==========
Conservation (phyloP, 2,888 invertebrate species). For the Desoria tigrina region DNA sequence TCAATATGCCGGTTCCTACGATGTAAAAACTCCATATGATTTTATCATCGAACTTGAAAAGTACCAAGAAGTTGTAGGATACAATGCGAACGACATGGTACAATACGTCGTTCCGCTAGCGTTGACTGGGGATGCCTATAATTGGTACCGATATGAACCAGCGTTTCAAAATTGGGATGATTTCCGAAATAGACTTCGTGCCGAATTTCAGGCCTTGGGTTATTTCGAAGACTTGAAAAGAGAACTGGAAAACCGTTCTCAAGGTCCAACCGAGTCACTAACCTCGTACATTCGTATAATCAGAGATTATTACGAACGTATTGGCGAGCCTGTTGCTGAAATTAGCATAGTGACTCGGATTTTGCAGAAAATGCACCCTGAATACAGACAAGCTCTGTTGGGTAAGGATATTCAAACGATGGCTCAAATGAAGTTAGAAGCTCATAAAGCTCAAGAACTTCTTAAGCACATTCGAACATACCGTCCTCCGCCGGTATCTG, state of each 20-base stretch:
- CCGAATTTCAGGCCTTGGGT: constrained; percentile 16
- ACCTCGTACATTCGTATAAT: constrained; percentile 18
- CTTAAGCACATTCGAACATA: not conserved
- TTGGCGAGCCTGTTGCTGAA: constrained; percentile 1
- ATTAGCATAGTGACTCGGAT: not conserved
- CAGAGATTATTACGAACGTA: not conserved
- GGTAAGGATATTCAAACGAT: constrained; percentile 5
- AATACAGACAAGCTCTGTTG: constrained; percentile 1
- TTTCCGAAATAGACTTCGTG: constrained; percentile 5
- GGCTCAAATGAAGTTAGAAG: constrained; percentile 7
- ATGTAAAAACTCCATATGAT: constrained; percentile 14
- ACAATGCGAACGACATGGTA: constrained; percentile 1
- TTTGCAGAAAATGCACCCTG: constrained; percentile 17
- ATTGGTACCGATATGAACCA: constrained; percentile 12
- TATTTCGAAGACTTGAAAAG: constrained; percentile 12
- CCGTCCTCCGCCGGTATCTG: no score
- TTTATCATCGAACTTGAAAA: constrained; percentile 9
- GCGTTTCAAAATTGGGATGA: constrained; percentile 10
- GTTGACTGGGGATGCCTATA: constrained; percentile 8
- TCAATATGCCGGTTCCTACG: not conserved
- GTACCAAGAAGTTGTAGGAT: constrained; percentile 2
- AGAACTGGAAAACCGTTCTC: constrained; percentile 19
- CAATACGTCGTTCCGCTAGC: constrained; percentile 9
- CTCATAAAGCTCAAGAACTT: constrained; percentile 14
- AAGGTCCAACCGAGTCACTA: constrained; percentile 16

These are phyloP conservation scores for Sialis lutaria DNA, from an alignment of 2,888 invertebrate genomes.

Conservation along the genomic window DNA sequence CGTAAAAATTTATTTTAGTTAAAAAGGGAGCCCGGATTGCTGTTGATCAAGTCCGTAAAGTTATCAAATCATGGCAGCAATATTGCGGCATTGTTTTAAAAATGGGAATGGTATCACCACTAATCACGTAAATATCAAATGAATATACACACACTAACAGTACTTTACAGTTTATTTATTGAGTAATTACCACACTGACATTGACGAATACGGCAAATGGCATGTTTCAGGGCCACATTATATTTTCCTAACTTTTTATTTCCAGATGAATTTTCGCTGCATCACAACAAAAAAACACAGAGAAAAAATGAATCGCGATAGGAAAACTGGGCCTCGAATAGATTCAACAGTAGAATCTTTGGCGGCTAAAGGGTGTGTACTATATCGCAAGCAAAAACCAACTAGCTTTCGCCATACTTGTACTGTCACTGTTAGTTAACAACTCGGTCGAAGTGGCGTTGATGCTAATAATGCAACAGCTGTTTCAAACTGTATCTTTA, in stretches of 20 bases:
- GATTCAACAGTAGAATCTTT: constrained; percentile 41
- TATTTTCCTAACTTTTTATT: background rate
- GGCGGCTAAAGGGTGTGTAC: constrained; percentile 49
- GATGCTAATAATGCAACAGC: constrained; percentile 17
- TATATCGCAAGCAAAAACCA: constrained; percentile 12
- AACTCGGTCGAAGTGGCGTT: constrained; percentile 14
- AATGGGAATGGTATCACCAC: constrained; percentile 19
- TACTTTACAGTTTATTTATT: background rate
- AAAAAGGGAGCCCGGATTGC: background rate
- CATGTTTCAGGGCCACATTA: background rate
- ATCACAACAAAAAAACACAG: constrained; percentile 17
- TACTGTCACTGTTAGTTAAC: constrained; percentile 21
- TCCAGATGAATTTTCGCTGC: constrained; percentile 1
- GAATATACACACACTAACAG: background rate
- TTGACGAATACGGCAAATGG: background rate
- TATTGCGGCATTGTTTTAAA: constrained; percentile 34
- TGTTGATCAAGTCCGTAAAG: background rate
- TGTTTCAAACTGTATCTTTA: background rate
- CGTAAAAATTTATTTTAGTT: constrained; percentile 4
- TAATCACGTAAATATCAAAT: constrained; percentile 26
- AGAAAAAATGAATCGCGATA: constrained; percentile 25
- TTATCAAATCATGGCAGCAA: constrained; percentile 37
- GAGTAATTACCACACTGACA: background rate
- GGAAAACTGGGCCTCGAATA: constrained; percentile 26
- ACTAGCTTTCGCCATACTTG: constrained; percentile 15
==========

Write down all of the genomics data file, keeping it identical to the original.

Conservation (phyloP, 2,888 invertebrate species). For the Desoria tigrina region DNA sequence TCAATATGCCGGTTCCTACGATGTAAAAACTCCATATGATTTTATCATCGAACTTGAAAAGTACCAAGAAGTTGTAGGATACAATGCGAACGACATGGTACAATACGTCGTTCCGCTAGCGTTGACTGGGGATGCCTATAATTGGTACCGATATGAACCAGCGTTTCAAAATTGGGATGATTTCCGAAATAGACTTCGTGCCGAATTTCAGGCCTTGGGTTATTTCGAAGACTTGAAAAGAGAACTGGAAAACCGTTCTCAAGGTCCAACCGAGTCACTAACCTCGTACATTCGTATAATCAGAGATTATTACGAACGTATTGGCGAGCCTGTTGCTGAAATTAGCATAGTGACTCGGATTTTGCAGAAAATGCACCCTGAATACAGACAAGCTCTGTTGGGTAAGGATATTCAAACGATGGCTCAAATGAAGTTAGAAGCTCATAAAGCTCAAGAACTTCTTAAGCACATTCGAACATACCGTCCTCCGCCGGTATCTG, state of each 20-base stretch:
- CCGAATTTCAGGCCTTGGGT: constrained; percentile 16
- ACCTCGTACATTCGTATAAT: constrained; percentile 18
- CTTAAGCACATTCGAACATA: not conserved
- TTGGCGAGCCTGTTGCTGAA: constrained; percentile 1
- ATTAGCATAGTGACTCGGAT: not conserved
- CAGAGATTATTACGAACGTA: not conserved
- GGTAAGGATATTCAAACGAT: constrained; percentile 5
- AATACAGACAAGCTCTGTTG: constrained; percentile 1
- TTTCCGAAATAGACTTCGTG: constrained; percentile 5
- GGCTCAAATGAAGTTAGAAG: constrained; percentile 7
- ATGTAAAAACTCCATATGAT: constrained; percentile 14
- ACAATGCGAACGACATGGTA: constrained; percentile 1
- TTTGCAGAAAATGCACCCTG: constrained; percentile 17
- ATTGGTACCGATATGAACCA: constrained; percentile 12
- TATTTCGAAGACTTGAAAAG: constrained; percentile 12
- CCGTCCTCCGCCGGTATCTG: no score
- TTTATCATCGAACTTGAAAA: constrained; percentile 9
- GCGTTTCAAAATTGGGATGA: constrained; percentile 10
- GTTGACTGGGGATGCCTATA: constrained; percentile 8
- TCAATATGCCGGTTCCTACG: not conserved
- GTACCAAGAAGTTGTAGGAT: constrained; percentile 2
- AGAACTGGAAAACCGTTCTC: constrained; percentile 19
- CAATACGTCGTTCCGCTAGC: constrained; percentile 9
- CTCATAAAGCTCAAGAACTT: constrained; percentile 14
- AAGGTCCAACCGAGTCACTA: constrained; percentile 16

These are phyloP conservation scores for Sialis lutaria DNA, from an alignment of 2,888 invertebrate genomes.

Conservation along the genomic window DNA sequence CGTAAAAATTTATTTTAGTTAAAAAGGGAGCCCGGATTGCTGTTGATCAAGTCCGTAAAGTTATCAAATCATGGCAGCAATATTGCGGCATTGTTTTAAAAATGGGAATGGTATCACCACTAATCACGTAAATATCAAATGAATATACACACACTAACAGTACTTTACAGTTTATTTATTGAGTAATTACCACACTGACATTGACGAATACGGCAAATGGCATGTTTCAGGGCCACATTATATTTTCCTAACTTTTTATTTCCAGATGAATTTTCGCTGCATCACAACAAAAAAACACAGAGAAAAAATGAATCGCGATAGGAAAACTGGGCCTCGAATAGATTCAACAGTAGAATCTTTGGCGGCTAAAGGGTGTGTACTATATCGCAAGCAAAAACCAACTAGCTTTCGCCATACTTGTACTGTCACTGTTAGTTAACAACTCGGTCGAAGTGGCGTTGATGCTAATAATGCAACAGCTGTTTCAAACTGTATCTTTA, in stretches of 20 bases:
- GATTCAACAGTAGAATCTTT: constrained; percentile 41
- TATTTTCCTAACTTTTTATT: background rate
- GGCGGCTAAAGGGTGTGTAC: constrained; percentile 49
- GATGCTAATAATGCAACAGC: constrained; percentile 17
- TATATCGCAAGCAAAAACCA: constrained; percentile 12
- AACTCGGTCGAAGTGGCGTT: constrained; percentile 14
- AATGGGAATGGTATCACCAC: constrained; percentile 19
- TACTTTACAGTTTATTTATT: background rate
- AAAAAGGGAGCCCGGATTGC: background rate
- CATGTTTCAGGGCCACATTA: background rate
- ATCACAACAAAAAAACACAG: constrained; percentile 17
- TACTGTCACTGTTAGTTAAC: constrained; percentile 21
- TCCAGATGAATTTTCGCTGC: constrained; percentile 1
- GAATATACACACACTAACAG: background rate
- TTGACGAATACGGCAAATGG: background rate
- TATTGCGGCATTGTTTTAAA: constrained; percentile 34
- TGTTGATCAAGTCCGTAAAG: background rate
- TGTTTCAAACTGTATCTTTA: background rate
- CGTAAAAATTTATTTTAGTT: constrained; percentile 4
- TAATCACGTAAATATCAAAT: constrained; percentile 26
- AGAAAAAATGAATCGCGATA: constrained; percentile 25
- TTATCAAATCATGGCAGCAA: constrained; percentile 37
- GAGTAATTACCACACTGACA: background rate
- GGAAAACTGGGCCTCGAATA: constrained; percentile 26
- ACTAGCTTTCGCCATACTTG: constrained; percentile 15